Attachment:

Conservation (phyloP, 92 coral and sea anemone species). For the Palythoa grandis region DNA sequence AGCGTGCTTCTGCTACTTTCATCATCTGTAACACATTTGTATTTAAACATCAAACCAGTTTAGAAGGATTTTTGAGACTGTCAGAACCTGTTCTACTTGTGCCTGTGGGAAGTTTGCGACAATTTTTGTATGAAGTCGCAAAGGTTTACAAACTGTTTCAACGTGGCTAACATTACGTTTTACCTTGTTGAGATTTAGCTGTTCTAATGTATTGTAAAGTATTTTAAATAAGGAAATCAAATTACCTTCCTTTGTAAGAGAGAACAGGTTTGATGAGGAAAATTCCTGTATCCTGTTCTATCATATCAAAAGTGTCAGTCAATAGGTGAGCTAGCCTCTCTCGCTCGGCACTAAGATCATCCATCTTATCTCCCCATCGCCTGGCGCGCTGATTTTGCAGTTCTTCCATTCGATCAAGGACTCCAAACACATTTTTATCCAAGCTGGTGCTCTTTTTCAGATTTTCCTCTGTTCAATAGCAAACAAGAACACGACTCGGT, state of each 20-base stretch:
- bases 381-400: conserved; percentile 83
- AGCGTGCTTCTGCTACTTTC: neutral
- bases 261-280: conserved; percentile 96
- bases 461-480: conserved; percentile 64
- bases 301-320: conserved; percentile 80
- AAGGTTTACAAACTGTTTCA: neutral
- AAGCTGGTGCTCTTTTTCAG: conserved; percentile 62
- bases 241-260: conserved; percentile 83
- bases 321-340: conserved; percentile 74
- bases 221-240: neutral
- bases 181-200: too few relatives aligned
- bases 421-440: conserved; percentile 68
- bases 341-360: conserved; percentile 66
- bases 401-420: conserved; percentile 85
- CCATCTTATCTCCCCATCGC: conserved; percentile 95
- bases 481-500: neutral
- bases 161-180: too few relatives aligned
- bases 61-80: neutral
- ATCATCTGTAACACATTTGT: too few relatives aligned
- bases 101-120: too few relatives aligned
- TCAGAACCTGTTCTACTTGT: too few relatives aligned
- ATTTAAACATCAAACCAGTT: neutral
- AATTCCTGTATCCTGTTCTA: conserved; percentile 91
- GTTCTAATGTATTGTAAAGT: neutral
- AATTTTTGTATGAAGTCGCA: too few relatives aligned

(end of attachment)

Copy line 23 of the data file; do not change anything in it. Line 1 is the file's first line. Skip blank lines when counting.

- ATTTAAACATCAAACCAGTT: neutral